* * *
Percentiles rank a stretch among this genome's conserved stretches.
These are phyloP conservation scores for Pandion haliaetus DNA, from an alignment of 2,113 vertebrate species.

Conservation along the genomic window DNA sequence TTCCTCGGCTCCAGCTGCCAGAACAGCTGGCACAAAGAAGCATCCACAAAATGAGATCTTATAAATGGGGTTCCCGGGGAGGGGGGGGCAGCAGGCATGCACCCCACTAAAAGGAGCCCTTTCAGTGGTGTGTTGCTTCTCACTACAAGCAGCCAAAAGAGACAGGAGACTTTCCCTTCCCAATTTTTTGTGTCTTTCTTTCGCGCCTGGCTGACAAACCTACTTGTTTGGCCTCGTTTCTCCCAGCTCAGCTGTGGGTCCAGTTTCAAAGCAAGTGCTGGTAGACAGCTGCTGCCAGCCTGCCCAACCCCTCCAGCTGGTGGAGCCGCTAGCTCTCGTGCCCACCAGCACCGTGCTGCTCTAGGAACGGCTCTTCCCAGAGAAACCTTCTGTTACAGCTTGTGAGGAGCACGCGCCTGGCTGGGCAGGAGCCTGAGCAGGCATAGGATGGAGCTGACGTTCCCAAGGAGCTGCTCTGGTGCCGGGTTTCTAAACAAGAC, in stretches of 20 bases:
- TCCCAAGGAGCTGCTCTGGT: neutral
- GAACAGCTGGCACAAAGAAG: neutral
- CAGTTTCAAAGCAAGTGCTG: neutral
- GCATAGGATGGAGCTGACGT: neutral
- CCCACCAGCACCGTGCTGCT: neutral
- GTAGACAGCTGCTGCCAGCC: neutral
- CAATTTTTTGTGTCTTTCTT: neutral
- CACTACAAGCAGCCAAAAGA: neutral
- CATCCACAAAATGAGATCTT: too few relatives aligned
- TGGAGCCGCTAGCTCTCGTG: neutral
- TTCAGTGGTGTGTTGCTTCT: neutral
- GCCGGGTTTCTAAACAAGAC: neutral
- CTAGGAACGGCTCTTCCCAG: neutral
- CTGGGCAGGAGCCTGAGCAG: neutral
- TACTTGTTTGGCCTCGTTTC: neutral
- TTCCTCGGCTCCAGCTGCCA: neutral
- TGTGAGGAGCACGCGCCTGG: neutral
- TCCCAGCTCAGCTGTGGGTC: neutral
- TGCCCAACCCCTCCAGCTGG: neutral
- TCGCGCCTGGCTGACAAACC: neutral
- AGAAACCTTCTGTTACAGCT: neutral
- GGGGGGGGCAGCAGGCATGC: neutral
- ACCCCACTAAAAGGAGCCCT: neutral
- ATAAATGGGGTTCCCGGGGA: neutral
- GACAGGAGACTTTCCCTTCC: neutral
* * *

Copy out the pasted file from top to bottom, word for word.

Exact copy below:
Percentiles rank a stretch among this genome's conserved stretches.
These are phyloP conservation scores for Pandion haliaetus DNA, from an alignment of 2,113 vertebrate species.

Conservation along the genomic window DNA sequence TTCCTCGGCTCCAGCTGCCAGAACAGCTGGCACAAAGAAGCATCCACAAAATGAGATCTTATAAATGGGGTTCCCGGGGAGGGGGGGGCAGCAGGCATGCACCCCACTAAAAGGAGCCCTTTCAGTGGTGTGTTGCTTCTCACTACAAGCAGCCAAAAGAGACAGGAGACTTTCCCTTCCCAATTTTTTGTGTCTTTCTTTCGCGCCTGGCTGACAAACCTACTTGTTTGGCCTCGTTTCTCCCAGCTCAGCTGTGGGTCCAGTTTCAAAGCAAGTGCTGGTAGACAGCTGCTGCCAGCCTGCCCAACCCCTCCAGCTGGTGGAGCCGCTAGCTCTCGTGCCCACCAGCACCGTGCTGCTCTAGGAACGGCTCTTCCCAGAGAAACCTTCTGTTACAGCTTGTGAGGAGCACGCGCCTGGCTGGGCAGGAGCCTGAGCAGGCATAGGATGGAGCTGACGTTCCCAAGGAGCTGCTCTGGTGCCGGGTTTCTAAACAAGAC, in stretches of 20 bases:
- TCCCAAGGAGCTGCTCTGGT: neutral
- GAACAGCTGGCACAAAGAAG: neutral
- CAGTTTCAAAGCAAGTGCTG: neutral
- GCATAGGATGGAGCTGACGT: neutral
- CCCACCAGCACCGTGCTGCT: neutral
- GTAGACAGCTGCTGCCAGCC: neutral
- CAATTTTTTGTGTCTTTCTT: neutral
- CACTACAAGCAGCCAAAAGA: neutral
- CATCCACAAAATGAGATCTT: too few relatives aligned
- TGGAGCCGCTAGCTCTCGTG: neutral
- TTCAGTGGTGTGTTGCTTCT: neutral
- GCCGGGTTTCTAAACAAGAC: neutral
- CTAGGAACGGCTCTTCCCAG: neutral
- CTGGGCAGGAGCCTGAGCAG: neutral
- TACTTGTTTGGCCTCGTTTC: neutral
- TTCCTCGGCTCCAGCTGCCA: neutral
- TGTGAGGAGCACGCGCCTGG: neutral
- TCCCAGCTCAGCTGTGGGTC: neutral
- TGCCCAACCCCTCCAGCTGG: neutral
- TCGCGCCTGGCTGACAAACC: neutral
- AGAAACCTTCTGTTACAGCT: neutral
- GGGGGGGGCAGCAGGCATGC: neutral
- ACCCCACTAAAAGGAGCCCT: neutral
- ATAAATGGGGTTCCCGGGGA: neutral
- GACAGGAGACTTTCCCTTCC: neutral